10. My question is not about who endorsed a certain school of thought but it's about the origin as we know it today. The salavids instilled the Shia school of thought, but before that period te same school already existed. It's origins go back to the prophet saws. and the 12 imams. They were the ones that established Shia doctrine as we know it today. With Sunni however, this is not the case. Imam Ali as. for example was cursed and not accepted during the time of the Umayyads (until Umar bin Abdul Aziz). Today, Sunni Muslims love Ali as. and he is part Sunni doctrine (he has a different position, but that is another topic). In any way it means that Sunni doctrine (as we know it today) emerged after the period of the Umayyads and didn't exist before that (again; I'm talking about te same doctrine as we know it today and not other things). What I like to know is when exactly, by whom and how it emerged :) If anyone has historical references or tips how to research this then it's much appreciated.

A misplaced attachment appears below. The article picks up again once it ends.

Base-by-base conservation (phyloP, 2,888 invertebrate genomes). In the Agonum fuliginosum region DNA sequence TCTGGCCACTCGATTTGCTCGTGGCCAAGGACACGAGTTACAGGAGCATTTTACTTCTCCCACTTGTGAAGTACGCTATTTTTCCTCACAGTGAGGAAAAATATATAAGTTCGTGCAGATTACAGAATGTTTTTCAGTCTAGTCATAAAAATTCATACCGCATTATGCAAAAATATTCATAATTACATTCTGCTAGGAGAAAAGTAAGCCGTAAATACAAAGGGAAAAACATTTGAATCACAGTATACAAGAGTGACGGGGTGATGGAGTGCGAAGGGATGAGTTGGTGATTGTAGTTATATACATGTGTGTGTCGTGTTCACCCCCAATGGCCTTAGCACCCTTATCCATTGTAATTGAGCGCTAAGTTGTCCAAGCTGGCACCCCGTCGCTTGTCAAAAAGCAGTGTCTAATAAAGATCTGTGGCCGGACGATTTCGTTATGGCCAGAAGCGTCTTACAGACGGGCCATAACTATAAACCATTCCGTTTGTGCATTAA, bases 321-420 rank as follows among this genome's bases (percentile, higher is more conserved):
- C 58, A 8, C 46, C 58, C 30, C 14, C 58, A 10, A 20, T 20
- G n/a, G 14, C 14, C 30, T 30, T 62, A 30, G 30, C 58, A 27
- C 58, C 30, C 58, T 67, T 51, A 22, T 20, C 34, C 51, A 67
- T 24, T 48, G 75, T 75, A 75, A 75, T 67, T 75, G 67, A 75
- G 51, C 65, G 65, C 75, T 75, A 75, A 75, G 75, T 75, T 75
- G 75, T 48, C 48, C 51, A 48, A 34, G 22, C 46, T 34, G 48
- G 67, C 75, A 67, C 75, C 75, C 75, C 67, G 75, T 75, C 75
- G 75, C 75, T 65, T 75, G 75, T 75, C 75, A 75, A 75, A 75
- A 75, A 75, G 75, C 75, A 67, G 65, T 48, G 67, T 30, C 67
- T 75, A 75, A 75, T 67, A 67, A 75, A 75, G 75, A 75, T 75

11. The Sunni sect including the 4 schools as we know it today knows its roots around that era. However, the court under which khalif allowed only these 4 schools to be uphold? Also, were all the other ulama/schools prohibited to follow? Or were they simply not recognised by court?
  12. Sheigh Google can't answer my question; that's why I was hoping for a clear answer here. I'll wait though...patience is a virtue ;)
  13. Who decided the 4 Sunni schools? Could anyone tell me how the 4 Sunni schools emerged? I mean, there were many great thinkers at the time, but why are only the four (Hanafi, Maliki, Shafi'i, Hanbali) approved? I read that abu Jafar al Mansur put Abu Hanifa in jail, but a friend of mine says that it was Abu Jafar al Mansur that restricted the Sunni shools to only 4 (because there were too many at te time). Is this true or not? Also, in which time (i mean; which Khalifa exactly) were the 2 Sahih Books and the 4 Sunans approved as proper Hadith books? Can anyone help me out?
  14. I lived in Shanghai for some time. There are (what I know) no Shia mosques, but the Chinese have a beautiful way to unite Shia and Sunni. There is a mosque at the crossing of Henan Nan lu and Fuxing Dong lu. You will be standing on carpet, but your forehead (sujud) will be on wood, so no turbah needed. Selam.